T. c.’Eco Spectacular’ to 16 inches, broad black and green patterned leaves, large purple flower. footnote 4.

T. c. ‘Eco Green Phantom’ total absence of purple anthrocyanin pigment. Leaves unmarked silvery green, broad ovate petals long lanceolate, lime-green. stamens green with yellow anthers, stems all green to 16 inches. footnote 4

T. c. ‘Eco Mississippi Gold’ Light marbled leaves and sepals, yellow petals, gold/brown stamens, purple stems. From central Mississippi. footnote 4.

T.  c     ‘Pat’s Favorite’    A very knowledgable trillium enthusiast Patrick McMillan collected this as an especially good cuneatum. Being propagated by Don Hackenberry.




T decipiens. ‘Eco Art Work’ Petals brown purple. footnote 4.

T. d. ‘Eco Seafoam’ broad chartreuse-yellow petals. leaves with silver mid stripe separating multi-tone green marbling. footnote 4.


T.decumbens ‘Eco Brite Heart’ large purple flowerson symmetrical leaf-pattern of silver inverted V over a dark green basal heart. footnote 4.

T. d. ‘Eco Spangled Silver’ silver green leaves with scattered dark-green spangles and maroon purple flowers. footnote 4.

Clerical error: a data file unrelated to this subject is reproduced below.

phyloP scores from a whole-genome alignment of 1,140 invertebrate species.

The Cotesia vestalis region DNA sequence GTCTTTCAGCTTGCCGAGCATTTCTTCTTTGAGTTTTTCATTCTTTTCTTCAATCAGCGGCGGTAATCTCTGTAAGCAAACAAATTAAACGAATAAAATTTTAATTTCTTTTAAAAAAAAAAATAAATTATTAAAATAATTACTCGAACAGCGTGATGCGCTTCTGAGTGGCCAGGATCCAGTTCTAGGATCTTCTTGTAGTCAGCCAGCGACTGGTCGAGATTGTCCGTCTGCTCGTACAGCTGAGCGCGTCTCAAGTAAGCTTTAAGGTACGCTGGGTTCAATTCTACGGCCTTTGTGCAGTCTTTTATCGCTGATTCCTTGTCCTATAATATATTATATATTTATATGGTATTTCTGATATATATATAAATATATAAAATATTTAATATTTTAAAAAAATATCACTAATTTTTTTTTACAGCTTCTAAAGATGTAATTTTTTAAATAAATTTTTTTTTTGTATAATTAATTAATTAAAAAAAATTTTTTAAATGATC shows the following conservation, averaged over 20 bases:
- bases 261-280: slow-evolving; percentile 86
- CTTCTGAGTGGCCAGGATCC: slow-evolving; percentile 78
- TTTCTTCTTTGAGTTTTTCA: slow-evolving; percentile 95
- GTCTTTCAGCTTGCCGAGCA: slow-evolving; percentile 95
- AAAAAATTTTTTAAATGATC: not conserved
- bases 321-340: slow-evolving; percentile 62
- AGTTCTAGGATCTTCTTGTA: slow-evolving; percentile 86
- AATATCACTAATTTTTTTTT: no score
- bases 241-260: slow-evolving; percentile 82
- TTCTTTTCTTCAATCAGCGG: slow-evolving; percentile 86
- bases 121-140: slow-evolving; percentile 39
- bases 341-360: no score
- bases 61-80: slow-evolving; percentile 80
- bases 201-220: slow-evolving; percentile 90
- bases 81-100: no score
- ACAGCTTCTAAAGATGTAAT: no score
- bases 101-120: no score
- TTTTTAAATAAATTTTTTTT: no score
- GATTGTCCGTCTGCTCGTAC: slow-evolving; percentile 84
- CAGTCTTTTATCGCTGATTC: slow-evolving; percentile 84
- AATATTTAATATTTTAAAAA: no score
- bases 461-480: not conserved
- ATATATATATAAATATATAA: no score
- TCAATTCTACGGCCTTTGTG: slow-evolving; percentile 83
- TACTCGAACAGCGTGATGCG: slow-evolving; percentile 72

T. erectum.’Eco Snowcap’ Large white flowers yellow anthers foul odor. footnote 4.

T. e. ‘Eco Gold Star’ tailored yellow petals, yellowish anthers, purple ovary large whitish stigmas with purple midline. footnote 4

T. e. ‘Eco Wine Cap’ wine red, large, lax petals, yellow anthers, dark purple ovary. footnote 4.

T. e. ‘Eco Pink Frost’ rose-pink petals, otherwise the same as above. footnote 4.


T. flexipes. ’Eco Georgia Giant’ Origin Walker County, Georgia. Robust plant with erect flowers bearing fragrant creamy white divergent petals


T. grandiflorum ‘Eco Double Gardenia’ large informal full double flower. footnote 4.

T. g.’Elgin Form’ Full foliose green double from a village in Michigan of that name.